I have been upset and feel as if I'm almost physically ill. I cannot help but flash back, see the scenes of rescues and of the afflicted at the Superdome and the Convention Center and think of how so many suffered during Katrina and the federal flood and are still suffering. And I can't help but wonder if Obama really cares about New Orleans. Because when I remember what happened during the flood and Katrina which turned the lives of so many upside down and think about the fact that Obama won't be going there (which he wasn't going to do anyway even if Ted Kennedy hadn't passed) I'm depressed.
And others are also turned off by the fact that Obama has paid so little attention to Louisiana and her problems and those of her neighbors in the Gulf Region--a wound which Obama's absence from Katrina observances has rubbed salt into.
Notes Ariella Cohen and Brentin Mock in Next American City,
There are many differences between George Bush and Barack Obama, but they do share one thing in common: While the Gulf Coast reeled in need of recovery, both presidents were on vacation. In 2005, when Hurricane Katrina struck and wiped out much of southeastern Louisiana, and the coasts of Mississippi and Alabama, Bush was at his Crawford, Texas getaway. Four years later, much of the housing and infrastructure lost in storm floods still has not been rebuilt—and yet today, on the disaster’s anniversary, Obama will not be marking the day with a groundbreaking or ribbon-cutting. He will be wrapping up a vacation on Martha’s Vineyard.
The president’s decision to stay on the east coast this week did not come as a surprise to the people of the Gulf Coast, where kudzu-covered playgrounds, closed schools and decaying roads inspire little trust in public officials. Yet even if predicted, the president’s absence still has managed to leave a bad taste in the mouths of many here who expected more from the country’s first black president, a former community organizer who campaigned on a promise that he would make it “clear to members of my administration that their responsibilities don’t end in places like the Ninth ward – they begin there.”
There's one thing wrong with tha above quote--it refers to flooding caused by "storm floods"--a natural disaster--when New Orleans' flooding was actually caused by the rupture of poorly-built federally-maintained levees--a manmade disaster. Obama doesn't seem to get this important distinction either, according to Harry Shearer. And more tragically, adds Shearer, Obama doesn't seem to care about the fact that the Army Corps of Engineers may, in rebuilding these levees, may be making some of the mistakes it made in the past. In short, Obama doesn't get it-and doesn't care.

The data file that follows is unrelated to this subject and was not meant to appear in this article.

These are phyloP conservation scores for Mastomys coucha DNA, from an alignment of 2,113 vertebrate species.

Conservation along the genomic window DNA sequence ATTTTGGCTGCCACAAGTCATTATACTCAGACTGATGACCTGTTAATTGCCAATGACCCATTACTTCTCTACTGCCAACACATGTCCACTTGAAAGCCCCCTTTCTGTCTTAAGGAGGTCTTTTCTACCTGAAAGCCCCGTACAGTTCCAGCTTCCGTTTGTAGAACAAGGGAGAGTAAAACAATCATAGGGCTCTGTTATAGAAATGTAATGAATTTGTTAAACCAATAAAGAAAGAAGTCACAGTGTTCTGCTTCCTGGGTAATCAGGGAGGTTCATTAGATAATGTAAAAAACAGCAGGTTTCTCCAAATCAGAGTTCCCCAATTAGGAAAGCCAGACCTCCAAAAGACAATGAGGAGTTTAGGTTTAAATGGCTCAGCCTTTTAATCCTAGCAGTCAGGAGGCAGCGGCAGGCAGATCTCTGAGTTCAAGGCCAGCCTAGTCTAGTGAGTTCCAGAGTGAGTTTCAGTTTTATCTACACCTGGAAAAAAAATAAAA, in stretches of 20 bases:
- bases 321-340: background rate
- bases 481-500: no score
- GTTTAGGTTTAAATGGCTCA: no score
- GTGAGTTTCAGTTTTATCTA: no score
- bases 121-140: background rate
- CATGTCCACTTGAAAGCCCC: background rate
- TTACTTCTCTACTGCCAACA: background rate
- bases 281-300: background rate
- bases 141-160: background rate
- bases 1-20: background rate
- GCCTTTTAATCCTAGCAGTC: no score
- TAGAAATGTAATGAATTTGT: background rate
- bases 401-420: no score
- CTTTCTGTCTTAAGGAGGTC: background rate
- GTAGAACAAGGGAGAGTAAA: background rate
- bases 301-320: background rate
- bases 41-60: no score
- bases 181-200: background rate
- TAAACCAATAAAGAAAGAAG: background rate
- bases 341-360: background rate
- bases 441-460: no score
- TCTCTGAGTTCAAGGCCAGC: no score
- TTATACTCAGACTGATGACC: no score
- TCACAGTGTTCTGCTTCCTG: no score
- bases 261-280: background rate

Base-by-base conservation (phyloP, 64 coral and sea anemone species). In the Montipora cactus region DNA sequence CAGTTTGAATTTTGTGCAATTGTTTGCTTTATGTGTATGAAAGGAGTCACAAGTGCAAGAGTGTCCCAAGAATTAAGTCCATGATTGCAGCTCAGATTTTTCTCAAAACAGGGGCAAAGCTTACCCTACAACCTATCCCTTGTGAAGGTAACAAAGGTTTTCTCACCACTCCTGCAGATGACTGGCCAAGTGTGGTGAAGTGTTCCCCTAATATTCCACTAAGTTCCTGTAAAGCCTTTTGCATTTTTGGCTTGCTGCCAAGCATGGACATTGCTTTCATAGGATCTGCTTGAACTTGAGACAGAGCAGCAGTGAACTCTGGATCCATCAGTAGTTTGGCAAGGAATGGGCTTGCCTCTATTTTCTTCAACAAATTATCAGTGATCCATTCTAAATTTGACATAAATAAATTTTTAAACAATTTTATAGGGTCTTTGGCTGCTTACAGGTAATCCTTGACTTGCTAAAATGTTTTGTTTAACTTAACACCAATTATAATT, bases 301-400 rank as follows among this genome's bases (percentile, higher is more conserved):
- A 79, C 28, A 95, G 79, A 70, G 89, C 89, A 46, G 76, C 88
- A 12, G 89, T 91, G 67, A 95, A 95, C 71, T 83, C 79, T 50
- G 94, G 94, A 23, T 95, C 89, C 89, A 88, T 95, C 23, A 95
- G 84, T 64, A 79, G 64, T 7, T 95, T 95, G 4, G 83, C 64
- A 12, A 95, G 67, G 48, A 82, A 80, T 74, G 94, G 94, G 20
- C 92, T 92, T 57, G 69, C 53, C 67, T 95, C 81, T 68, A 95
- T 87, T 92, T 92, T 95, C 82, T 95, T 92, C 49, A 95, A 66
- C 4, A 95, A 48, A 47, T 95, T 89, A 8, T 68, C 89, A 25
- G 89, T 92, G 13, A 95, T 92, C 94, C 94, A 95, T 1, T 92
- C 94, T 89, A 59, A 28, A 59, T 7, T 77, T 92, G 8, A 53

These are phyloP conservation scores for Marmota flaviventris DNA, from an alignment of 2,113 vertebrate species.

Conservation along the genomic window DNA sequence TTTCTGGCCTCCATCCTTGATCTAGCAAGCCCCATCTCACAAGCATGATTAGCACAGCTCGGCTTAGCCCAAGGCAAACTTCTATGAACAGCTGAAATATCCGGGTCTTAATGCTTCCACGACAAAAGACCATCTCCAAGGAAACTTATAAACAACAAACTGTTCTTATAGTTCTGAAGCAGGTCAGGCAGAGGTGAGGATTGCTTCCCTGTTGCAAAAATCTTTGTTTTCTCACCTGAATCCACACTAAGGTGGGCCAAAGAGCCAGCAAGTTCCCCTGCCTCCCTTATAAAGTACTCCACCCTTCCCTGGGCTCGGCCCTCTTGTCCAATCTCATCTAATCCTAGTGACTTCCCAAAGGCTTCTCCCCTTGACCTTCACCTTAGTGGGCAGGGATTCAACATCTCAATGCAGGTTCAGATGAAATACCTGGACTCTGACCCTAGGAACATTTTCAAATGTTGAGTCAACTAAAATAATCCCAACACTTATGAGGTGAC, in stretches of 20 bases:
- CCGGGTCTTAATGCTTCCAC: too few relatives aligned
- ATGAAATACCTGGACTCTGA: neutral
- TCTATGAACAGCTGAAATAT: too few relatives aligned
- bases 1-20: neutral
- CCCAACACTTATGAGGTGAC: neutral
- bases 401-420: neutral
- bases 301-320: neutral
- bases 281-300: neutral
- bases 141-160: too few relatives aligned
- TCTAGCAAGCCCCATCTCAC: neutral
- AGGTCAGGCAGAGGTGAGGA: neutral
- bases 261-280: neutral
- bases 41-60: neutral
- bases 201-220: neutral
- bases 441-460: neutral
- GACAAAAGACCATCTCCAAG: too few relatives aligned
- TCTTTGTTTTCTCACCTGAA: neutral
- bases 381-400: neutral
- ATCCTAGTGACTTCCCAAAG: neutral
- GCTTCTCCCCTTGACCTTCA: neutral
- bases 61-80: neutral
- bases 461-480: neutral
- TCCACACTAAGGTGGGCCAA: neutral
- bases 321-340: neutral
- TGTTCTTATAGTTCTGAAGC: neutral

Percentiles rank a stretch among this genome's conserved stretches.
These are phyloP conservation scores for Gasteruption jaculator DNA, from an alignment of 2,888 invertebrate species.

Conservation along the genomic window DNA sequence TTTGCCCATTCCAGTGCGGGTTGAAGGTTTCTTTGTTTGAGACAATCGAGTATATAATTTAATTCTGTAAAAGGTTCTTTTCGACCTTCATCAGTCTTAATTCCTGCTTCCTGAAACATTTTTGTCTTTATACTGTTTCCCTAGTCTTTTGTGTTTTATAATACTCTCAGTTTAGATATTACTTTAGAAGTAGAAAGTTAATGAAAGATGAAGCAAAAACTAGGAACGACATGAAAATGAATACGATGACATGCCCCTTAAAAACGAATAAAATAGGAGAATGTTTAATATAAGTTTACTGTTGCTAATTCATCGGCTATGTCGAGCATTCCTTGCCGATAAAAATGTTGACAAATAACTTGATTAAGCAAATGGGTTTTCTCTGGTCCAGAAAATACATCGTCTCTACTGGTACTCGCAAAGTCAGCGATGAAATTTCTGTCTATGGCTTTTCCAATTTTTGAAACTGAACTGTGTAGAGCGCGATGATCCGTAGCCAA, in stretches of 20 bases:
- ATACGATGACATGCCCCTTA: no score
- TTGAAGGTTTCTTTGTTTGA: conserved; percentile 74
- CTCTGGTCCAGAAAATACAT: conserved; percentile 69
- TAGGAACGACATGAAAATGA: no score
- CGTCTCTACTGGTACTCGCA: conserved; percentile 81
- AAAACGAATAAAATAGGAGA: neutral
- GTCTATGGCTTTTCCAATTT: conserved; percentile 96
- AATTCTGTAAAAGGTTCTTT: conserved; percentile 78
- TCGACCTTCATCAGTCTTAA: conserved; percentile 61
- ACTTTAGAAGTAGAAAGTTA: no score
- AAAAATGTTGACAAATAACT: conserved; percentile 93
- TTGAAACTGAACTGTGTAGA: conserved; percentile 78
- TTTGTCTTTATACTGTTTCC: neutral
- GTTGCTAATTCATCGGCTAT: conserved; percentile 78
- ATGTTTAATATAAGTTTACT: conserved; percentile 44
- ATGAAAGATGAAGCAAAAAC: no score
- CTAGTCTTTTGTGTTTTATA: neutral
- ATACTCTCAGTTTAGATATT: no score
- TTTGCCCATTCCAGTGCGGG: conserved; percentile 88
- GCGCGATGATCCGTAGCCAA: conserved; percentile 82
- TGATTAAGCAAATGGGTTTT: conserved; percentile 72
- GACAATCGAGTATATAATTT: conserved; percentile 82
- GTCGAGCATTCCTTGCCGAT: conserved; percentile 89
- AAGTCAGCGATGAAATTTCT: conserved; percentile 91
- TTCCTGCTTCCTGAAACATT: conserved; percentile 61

Obama is also seen as ignoring Louisiana, New Orleans, and recovery. Says Jeff Crouere in Bayou Buzz,
When campaigning in New Orleans Obama declared that our recovery would be “a priority of my presidency.” Not only has it not been a priority, it has not even been on his radar screen. It is interesting that President Obama has not only neglected coastal restoration, but he has neglected to visit our state. The President has jetted from one end of the country to the other, but has bypassed Louisiana. It could be because of the fact that Louisiana is a red, Republican leaning state. If so, such political considerations are a horrible reason to ignore our area. President Obama was elected to represent the entire 50 states, not just the blue ones.
Crouere adds that the Vice President has yet to visit New Orleans, then goes on...
While numerous cabinet secretaries have visited the area, there is no substitute for a visit from the President. While the levee reconstruction and flood protection improvements are progressing and billions have been spent, it will be all in vain if the coast is not restored...
To be fair, there has been a little good news--namely that Housing Secretary Shaun Donovan has visited New Orleans, but even then one wonders how HUD will deal with the tremendous scope of the housing woes that still exist, not only in Louisiana but in Mississippi:
Stevonne Doughty is plenty frustrated by what hasn't happened since Hurricane Katrina wiped out thousands of homes along the Gulf Coast.
Doughty, 47, still lives in a three-bedroom trailer in Biloxi, Miss., that the federal government provided in 2006. The trailer sits near the house she used to rent before Katrina left it under eight feet of water and it was later demolished.
"When you see the casinos coming back, they're not doing it by themselves," said Doughty, a disabled nurse and mother who lives on Social Security. "Why not help the people? Most people don't want a handout; they want a hand up."
What depresses me is there's still a long way to go, it seems, before hope and change really reach New Orleans and the rest of the Gulf Region.